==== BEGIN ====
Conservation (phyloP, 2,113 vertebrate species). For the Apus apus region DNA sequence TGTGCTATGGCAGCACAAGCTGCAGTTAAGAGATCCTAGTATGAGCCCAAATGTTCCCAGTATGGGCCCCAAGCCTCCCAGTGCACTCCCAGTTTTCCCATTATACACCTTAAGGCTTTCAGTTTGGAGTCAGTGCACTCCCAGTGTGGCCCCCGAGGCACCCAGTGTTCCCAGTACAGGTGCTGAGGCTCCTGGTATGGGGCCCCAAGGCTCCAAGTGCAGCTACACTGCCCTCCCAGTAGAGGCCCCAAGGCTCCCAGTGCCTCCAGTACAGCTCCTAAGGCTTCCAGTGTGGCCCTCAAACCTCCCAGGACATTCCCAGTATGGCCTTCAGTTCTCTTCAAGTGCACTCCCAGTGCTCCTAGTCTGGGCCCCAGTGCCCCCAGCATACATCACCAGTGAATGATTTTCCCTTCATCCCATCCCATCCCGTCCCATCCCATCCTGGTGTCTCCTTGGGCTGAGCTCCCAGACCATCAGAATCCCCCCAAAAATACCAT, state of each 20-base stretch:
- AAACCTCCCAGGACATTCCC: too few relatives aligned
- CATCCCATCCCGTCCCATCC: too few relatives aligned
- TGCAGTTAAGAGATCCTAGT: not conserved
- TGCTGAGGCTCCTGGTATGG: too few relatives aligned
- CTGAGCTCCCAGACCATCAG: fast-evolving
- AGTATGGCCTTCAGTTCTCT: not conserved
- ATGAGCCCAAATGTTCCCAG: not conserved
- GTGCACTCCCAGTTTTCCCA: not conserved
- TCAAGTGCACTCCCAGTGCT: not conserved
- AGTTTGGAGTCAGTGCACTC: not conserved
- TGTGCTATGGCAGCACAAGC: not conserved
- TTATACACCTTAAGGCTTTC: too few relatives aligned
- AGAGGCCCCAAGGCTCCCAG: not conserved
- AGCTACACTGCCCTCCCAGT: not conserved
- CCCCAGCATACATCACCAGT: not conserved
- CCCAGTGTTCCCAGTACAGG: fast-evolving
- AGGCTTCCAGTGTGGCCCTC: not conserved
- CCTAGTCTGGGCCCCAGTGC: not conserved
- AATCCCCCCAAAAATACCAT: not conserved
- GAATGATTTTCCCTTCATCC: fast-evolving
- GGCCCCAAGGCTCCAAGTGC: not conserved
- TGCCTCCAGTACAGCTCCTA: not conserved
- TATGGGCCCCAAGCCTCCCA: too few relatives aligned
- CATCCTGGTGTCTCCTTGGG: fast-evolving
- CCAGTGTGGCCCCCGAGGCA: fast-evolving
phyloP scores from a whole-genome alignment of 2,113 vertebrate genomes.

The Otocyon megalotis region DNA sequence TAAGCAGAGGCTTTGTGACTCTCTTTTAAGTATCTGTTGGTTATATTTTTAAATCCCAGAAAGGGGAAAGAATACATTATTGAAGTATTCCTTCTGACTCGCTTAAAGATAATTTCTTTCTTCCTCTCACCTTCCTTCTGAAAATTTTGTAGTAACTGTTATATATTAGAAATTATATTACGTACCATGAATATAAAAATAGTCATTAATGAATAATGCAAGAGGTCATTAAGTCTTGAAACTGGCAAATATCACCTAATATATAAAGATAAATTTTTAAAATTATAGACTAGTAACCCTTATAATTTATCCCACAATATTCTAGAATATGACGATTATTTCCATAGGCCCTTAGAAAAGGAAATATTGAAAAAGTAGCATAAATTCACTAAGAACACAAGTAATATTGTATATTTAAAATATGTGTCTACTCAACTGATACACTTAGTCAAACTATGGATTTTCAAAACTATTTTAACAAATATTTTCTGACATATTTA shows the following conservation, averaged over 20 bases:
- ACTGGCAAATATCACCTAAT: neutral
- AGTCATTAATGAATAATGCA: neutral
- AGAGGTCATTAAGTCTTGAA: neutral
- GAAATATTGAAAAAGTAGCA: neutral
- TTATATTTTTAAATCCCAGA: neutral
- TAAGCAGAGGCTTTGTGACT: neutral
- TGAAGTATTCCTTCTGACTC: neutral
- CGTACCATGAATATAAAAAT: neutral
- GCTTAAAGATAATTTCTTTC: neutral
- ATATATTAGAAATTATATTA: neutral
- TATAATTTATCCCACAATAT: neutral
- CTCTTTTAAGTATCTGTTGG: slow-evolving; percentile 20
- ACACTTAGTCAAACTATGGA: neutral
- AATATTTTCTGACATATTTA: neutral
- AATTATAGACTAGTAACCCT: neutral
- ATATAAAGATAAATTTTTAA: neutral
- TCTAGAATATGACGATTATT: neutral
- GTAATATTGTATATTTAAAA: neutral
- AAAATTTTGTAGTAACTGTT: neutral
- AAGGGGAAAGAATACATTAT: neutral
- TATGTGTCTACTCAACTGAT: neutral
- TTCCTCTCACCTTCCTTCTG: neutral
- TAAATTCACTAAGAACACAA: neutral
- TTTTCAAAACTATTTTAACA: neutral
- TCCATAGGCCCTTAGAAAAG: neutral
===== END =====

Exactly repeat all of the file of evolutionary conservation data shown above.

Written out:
Conservation (phyloP, 2,113 vertebrate species). For the Apus apus region DNA sequence TGTGCTATGGCAGCACAAGCTGCAGTTAAGAGATCCTAGTATGAGCCCAAATGTTCCCAGTATGGGCCCCAAGCCTCCCAGTGCACTCCCAGTTTTCCCATTATACACCTTAAGGCTTTCAGTTTGGAGTCAGTGCACTCCCAGTGTGGCCCCCGAGGCACCCAGTGTTCCCAGTACAGGTGCTGAGGCTCCTGGTATGGGGCCCCAAGGCTCCAAGTGCAGCTACACTGCCCTCCCAGTAGAGGCCCCAAGGCTCCCAGTGCCTCCAGTACAGCTCCTAAGGCTTCCAGTGTGGCCCTCAAACCTCCCAGGACATTCCCAGTATGGCCTTCAGTTCTCTTCAAGTGCACTCCCAGTGCTCCTAGTCTGGGCCCCAGTGCCCCCAGCATACATCACCAGTGAATGATTTTCCCTTCATCCCATCCCATCCCGTCCCATCCCATCCTGGTGTCTCCTTGGGCTGAGCTCCCAGACCATCAGAATCCCCCCAAAAATACCAT, state of each 20-base stretch:
- AAACCTCCCAGGACATTCCC: too few relatives aligned
- CATCCCATCCCGTCCCATCC: too few relatives aligned
- TGCAGTTAAGAGATCCTAGT: not conserved
- TGCTGAGGCTCCTGGTATGG: too few relatives aligned
- CTGAGCTCCCAGACCATCAG: fast-evolving
- AGTATGGCCTTCAGTTCTCT: not conserved
- ATGAGCCCAAATGTTCCCAG: not conserved
- GTGCACTCCCAGTTTTCCCA: not conserved
- TCAAGTGCACTCCCAGTGCT: not conserved
- AGTTTGGAGTCAGTGCACTC: not conserved
- TGTGCTATGGCAGCACAAGC: not conserved
- TTATACACCTTAAGGCTTTC: too few relatives aligned
- AGAGGCCCCAAGGCTCCCAG: not conserved
- AGCTACACTGCCCTCCCAGT: not conserved
- CCCCAGCATACATCACCAGT: not conserved
- CCCAGTGTTCCCAGTACAGG: fast-evolving
- AGGCTTCCAGTGTGGCCCTC: not conserved
- CCTAGTCTGGGCCCCAGTGC: not conserved
- AATCCCCCCAAAAATACCAT: not conserved
- GAATGATTTTCCCTTCATCC: fast-evolving
- GGCCCCAAGGCTCCAAGTGC: not conserved
- TGCCTCCAGTACAGCTCCTA: not conserved
- TATGGGCCCCAAGCCTCCCA: too few relatives aligned
- CATCCTGGTGTCTCCTTGGG: fast-evolving
- CCAGTGTGGCCCCCGAGGCA: fast-evolving
phyloP scores from a whole-genome alignment of 2,113 vertebrate genomes.

The Otocyon megalotis region DNA sequence TAAGCAGAGGCTTTGTGACTCTCTTTTAAGTATCTGTTGGTTATATTTTTAAATCCCAGAAAGGGGAAAGAATACATTATTGAAGTATTCCTTCTGACTCGCTTAAAGATAATTTCTTTCTTCCTCTCACCTTCCTTCTGAAAATTTTGTAGTAACTGTTATATATTAGAAATTATATTACGTACCATGAATATAAAAATAGTCATTAATGAATAATGCAAGAGGTCATTAAGTCTTGAAACTGGCAAATATCACCTAATATATAAAGATAAATTTTTAAAATTATAGACTAGTAACCCTTATAATTTATCCCACAATATTCTAGAATATGACGATTATTTCCATAGGCCCTTAGAAAAGGAAATATTGAAAAAGTAGCATAAATTCACTAAGAACACAAGTAATATTGTATATTTAAAATATGTGTCTACTCAACTGATACACTTAGTCAAACTATGGATTTTCAAAACTATTTTAACAAATATTTTCTGACATATTTA shows the following conservation, averaged over 20 bases:
- ACTGGCAAATATCACCTAAT: neutral
- AGTCATTAATGAATAATGCA: neutral
- AGAGGTCATTAAGTCTTGAA: neutral
- GAAATATTGAAAAAGTAGCA: neutral
- TTATATTTTTAAATCCCAGA: neutral
- TAAGCAGAGGCTTTGTGACT: neutral
- TGAAGTATTCCTTCTGACTC: neutral
- CGTACCATGAATATAAAAAT: neutral
- GCTTAAAGATAATTTCTTTC: neutral
- ATATATTAGAAATTATATTA: neutral
- TATAATTTATCCCACAATAT: neutral
- CTCTTTTAAGTATCTGTTGG: slow-evolving; percentile 20
- ACACTTAGTCAAACTATGGA: neutral
- AATATTTTCTGACATATTTA: neutral
- AATTATAGACTAGTAACCCT: neutral
- ATATAAAGATAAATTTTTAA: neutral
- TCTAGAATATGACGATTATT: neutral
- GTAATATTGTATATTTAAAA: neutral
- AAAATTTTGTAGTAACTGTT: neutral
- AAGGGGAAAGAATACATTAT: neutral
- TATGTGTCTACTCAACTGAT: neutral
- TTCCTCTCACCTTCCTTCTG: neutral
- TAAATTCACTAAGAACACAA: neutral
- TTTTCAAAACTATTTTAACA: neutral
- TCCATAGGCCCTTAGAAAAG: neutral